The Importance of Emotion
Experiential dynamic therapies assume that many of the concerns that bring people to therapy stem from what Harvard psychologist Leigh McCullough called “affect phobia,” a fear of feeling. Specifically, problems arise when we have learned, unconsciously, that some or all of our active, vitalizing emotions are not OK. These include emotions such as healthy anger, joy, sexual energy, and active sadness (as opposed to depressed sadness).
When we believe on some deep level that these feelings are not acceptable, we unintentionally try to stifle or avoid them. The ways we try not to feel can be significant barriers to living our lives fully.
For example, if we deny our healthy anger, we may have trouble asserting ourselves and setting appropriate limits with others. If we shove down our hurt, we risk closing our hearts and losing out on the joys of close relationships. If we numb all of our emotions, we end up empty and deadened inside.
Alternatively, if we are uncomfortable with the feelings associated with failure or success, we might hold back from pursing our goals and dreams. This can lead to procrastination and other forms of self-sabotage. Similarly, if we are uncomfortable with the feelings associated with rejection or being loved, we might avoid intimacy and attachment, and even push people away. Many of us try to avoid being hurt by acting like we think others want us to, being who we’re supposed to be instead of being true to ourselves. When this happens, we lose touch with who we really are, and this can leave us feeling lost, disconnected, and alone.
Coping strategies such as these don’t just cause problems; they never completely work. When emotions are in the background but not acknowledged, we may be anxious and distracted without knowing why. When emotions flare up suddenly, we may experience anxiety attacks. And even stifled emotions still leak out. Anger may come out as passive aggression, get displaced onto others, or get turned on ourselves. When this happens, we second guess ourselves, become our own worst critics, and tear ourselves down.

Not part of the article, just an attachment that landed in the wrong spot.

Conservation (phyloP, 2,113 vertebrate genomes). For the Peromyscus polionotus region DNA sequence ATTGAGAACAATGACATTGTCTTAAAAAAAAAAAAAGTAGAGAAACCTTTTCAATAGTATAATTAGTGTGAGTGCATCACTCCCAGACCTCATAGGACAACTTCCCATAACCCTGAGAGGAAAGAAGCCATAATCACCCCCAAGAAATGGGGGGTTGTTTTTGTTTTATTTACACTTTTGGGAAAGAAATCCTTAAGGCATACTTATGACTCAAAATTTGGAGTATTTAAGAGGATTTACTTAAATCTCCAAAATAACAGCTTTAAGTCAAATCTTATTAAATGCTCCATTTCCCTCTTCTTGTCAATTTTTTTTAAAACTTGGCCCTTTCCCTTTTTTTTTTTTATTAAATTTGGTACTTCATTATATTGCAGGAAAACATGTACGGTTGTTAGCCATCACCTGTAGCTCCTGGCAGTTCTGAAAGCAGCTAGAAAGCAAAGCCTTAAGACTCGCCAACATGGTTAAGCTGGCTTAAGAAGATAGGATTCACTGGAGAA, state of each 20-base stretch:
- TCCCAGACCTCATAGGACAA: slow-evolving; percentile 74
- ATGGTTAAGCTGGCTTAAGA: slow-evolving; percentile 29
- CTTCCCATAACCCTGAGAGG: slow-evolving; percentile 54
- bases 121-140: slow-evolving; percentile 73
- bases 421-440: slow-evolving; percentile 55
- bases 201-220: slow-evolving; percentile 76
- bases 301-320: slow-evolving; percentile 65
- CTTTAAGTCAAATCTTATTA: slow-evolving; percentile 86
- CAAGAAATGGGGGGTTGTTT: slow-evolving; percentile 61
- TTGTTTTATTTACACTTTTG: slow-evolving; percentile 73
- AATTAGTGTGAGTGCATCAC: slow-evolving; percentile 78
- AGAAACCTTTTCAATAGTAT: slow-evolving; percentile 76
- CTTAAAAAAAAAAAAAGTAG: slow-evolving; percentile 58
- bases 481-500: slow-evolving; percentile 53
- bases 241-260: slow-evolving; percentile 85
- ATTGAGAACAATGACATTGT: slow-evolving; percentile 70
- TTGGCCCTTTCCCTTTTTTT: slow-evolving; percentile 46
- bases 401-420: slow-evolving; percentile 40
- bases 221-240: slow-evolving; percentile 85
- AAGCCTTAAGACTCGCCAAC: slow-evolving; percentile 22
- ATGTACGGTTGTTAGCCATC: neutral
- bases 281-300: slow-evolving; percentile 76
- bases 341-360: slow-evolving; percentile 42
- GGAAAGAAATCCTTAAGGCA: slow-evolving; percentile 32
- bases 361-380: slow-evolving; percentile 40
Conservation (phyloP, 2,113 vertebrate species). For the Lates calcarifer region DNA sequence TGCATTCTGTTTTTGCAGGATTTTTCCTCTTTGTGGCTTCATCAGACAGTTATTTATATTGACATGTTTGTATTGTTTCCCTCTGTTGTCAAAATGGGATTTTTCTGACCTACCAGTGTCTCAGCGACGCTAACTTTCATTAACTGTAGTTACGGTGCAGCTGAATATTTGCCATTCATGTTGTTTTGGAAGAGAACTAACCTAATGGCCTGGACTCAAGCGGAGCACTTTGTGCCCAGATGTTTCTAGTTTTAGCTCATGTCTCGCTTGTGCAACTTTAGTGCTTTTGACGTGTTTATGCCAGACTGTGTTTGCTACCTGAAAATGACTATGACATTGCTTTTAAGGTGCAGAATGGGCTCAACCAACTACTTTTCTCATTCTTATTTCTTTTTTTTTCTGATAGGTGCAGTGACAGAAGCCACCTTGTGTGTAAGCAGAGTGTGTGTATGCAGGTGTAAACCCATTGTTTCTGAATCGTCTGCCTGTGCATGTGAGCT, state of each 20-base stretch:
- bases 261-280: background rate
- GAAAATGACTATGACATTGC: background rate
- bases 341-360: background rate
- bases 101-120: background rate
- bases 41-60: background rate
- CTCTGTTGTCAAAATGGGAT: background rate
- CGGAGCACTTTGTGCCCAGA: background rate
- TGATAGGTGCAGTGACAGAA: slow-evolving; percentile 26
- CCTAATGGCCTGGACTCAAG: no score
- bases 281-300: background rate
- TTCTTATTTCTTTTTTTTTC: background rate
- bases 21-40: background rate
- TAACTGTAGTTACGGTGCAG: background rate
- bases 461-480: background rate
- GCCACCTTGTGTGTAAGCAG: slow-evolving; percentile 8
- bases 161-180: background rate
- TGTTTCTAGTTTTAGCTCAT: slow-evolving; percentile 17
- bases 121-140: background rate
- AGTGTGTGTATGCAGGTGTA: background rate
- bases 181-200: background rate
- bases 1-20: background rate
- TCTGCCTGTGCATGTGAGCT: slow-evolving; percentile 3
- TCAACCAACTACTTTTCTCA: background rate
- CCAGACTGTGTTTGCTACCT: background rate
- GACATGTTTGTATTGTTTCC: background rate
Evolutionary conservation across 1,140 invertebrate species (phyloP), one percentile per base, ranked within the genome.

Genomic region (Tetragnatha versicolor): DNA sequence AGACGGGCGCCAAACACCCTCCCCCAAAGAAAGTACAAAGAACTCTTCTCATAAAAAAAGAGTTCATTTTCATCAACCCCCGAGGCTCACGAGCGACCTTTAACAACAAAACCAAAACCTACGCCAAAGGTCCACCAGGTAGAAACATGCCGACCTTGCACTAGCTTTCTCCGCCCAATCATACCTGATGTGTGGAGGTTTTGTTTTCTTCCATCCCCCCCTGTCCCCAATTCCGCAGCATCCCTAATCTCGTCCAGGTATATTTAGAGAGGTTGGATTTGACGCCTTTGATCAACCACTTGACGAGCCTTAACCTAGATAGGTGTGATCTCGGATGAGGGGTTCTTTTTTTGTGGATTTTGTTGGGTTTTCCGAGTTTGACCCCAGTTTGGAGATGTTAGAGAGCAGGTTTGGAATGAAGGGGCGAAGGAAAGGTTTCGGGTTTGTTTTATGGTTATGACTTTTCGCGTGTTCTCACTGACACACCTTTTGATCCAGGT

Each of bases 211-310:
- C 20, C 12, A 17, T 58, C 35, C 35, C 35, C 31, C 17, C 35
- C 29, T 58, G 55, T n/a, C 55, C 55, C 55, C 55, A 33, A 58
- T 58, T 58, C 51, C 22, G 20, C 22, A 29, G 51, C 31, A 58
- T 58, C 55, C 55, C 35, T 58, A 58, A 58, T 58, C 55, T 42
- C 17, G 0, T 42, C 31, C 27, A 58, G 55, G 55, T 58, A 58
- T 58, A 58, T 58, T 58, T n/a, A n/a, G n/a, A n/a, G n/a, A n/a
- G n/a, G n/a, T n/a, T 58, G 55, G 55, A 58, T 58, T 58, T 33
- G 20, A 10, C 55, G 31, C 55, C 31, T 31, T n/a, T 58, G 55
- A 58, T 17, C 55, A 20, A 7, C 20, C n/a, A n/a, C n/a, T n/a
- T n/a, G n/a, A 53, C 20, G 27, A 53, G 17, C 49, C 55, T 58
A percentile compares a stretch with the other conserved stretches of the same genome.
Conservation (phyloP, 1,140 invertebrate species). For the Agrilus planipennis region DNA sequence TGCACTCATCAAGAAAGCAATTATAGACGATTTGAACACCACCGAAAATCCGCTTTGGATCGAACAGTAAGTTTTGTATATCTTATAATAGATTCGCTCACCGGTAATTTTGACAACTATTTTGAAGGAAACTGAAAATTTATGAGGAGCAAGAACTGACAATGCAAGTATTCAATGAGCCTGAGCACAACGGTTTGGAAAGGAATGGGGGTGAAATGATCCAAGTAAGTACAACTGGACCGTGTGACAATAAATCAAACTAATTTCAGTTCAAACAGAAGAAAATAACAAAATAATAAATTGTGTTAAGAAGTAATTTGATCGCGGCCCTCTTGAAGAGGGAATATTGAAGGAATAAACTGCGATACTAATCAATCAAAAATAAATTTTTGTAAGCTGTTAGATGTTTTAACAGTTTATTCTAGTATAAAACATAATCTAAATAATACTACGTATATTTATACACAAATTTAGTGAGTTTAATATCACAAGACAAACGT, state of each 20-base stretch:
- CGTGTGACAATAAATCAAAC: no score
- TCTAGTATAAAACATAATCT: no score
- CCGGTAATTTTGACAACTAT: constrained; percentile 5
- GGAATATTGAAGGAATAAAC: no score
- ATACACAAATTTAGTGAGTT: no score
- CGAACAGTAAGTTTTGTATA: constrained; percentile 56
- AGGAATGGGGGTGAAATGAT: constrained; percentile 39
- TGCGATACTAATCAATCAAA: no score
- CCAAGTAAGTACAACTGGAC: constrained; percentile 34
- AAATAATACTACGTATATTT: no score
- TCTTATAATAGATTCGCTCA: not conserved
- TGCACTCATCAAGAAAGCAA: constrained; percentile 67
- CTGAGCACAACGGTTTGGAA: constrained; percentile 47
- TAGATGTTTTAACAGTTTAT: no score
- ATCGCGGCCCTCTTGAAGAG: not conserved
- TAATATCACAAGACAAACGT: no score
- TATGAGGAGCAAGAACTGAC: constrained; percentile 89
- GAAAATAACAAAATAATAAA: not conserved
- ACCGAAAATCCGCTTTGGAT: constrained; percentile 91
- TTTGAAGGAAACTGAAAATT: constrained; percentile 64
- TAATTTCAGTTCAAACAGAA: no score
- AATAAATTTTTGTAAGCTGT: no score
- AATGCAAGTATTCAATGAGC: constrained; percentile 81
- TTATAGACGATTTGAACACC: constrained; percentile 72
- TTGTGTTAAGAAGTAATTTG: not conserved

Some of us notice the price we pay every day. Others get along well most of time, but then hardship strikes and our usual ways of defending no longer work. Loss, illness, and other major life changes can be terrifying, incredibly painful, and infuriating. These reactions are natural and human. But to the extent that we are then uncomfortable with our emotions, the fear of feeling adds to our suffering and can make it harder to cope and recover.
We can reclaim our ability to feel by facing our fears. Ideally, we do this in the presence of people who can understand and totally accept our inner experience. When we allow our feelings to just be, we realize that they are completely OK. Indeed, they are incredibly important. Our emotions give meaning to life, make us care about things, and are the passion and energy we use to engage the world. By attending to what we feel inside, we stop living in fear and avoidance. We become more able to relax and to live in the moment. We become more able to love and accept ourselves, and to relate authentically with others. We also become more able to apply ourselves fully to the things that are important to us, and to let go of the hurtful strategies we used in the past to avoid feeling.